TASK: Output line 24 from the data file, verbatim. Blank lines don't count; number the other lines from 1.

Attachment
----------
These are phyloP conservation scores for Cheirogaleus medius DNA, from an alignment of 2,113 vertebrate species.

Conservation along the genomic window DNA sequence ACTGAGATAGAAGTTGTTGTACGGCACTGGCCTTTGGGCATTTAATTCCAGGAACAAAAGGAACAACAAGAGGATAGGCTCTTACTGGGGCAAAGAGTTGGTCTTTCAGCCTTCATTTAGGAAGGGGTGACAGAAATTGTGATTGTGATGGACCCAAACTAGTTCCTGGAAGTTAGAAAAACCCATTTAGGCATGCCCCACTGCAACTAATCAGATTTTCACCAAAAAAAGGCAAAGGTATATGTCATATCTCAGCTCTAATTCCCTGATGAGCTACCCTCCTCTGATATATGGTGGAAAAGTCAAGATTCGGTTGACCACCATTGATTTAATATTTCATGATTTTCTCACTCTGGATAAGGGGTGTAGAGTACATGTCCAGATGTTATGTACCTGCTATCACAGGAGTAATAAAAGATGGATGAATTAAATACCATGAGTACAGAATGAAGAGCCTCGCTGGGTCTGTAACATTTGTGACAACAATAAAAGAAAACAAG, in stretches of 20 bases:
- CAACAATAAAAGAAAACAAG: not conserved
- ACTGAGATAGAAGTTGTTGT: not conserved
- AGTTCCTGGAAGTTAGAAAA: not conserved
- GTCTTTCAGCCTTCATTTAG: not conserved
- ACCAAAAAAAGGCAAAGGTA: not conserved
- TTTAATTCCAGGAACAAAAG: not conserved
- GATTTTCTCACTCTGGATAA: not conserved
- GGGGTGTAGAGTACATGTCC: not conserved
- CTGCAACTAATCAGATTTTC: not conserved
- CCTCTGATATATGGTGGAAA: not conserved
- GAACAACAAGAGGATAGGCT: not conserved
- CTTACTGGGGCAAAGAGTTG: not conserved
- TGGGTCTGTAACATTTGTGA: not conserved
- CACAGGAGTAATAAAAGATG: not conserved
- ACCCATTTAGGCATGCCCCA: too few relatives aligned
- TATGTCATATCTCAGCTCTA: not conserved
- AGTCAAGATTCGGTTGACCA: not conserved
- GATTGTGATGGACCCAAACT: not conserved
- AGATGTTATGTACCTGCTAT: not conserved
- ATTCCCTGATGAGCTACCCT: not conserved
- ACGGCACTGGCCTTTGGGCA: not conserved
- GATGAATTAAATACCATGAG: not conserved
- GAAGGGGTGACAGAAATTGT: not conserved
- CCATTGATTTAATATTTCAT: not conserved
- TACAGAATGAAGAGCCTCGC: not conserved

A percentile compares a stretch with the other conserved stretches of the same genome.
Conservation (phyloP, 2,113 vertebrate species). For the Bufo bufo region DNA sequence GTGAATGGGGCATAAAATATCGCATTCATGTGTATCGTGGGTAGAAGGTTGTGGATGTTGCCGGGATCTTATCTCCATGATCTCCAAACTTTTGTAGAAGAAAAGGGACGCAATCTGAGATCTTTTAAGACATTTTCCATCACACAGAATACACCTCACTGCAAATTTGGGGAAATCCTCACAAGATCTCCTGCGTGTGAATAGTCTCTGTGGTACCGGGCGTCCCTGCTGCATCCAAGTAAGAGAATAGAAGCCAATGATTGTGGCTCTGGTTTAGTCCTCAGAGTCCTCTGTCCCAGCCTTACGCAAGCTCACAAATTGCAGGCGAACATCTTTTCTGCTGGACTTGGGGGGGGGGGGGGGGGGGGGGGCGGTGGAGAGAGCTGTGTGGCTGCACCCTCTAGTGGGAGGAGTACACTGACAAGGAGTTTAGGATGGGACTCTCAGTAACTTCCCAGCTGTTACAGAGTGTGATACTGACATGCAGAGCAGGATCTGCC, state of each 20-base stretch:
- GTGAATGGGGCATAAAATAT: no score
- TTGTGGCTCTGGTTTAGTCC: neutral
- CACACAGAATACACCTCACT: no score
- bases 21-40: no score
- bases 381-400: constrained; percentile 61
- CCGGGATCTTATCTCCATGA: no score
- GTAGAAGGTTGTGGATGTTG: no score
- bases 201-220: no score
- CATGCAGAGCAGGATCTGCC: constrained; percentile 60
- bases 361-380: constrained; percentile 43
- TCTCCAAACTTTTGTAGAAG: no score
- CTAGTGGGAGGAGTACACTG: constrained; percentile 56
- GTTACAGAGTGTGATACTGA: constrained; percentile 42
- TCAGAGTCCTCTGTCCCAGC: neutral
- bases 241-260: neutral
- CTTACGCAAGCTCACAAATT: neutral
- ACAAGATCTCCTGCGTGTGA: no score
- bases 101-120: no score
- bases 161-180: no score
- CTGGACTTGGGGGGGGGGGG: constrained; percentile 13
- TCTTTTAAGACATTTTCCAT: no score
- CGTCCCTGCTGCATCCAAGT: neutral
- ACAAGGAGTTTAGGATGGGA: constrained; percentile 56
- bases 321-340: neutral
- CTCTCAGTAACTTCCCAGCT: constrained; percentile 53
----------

- GATGAATTAAATACCATGAG: not conserved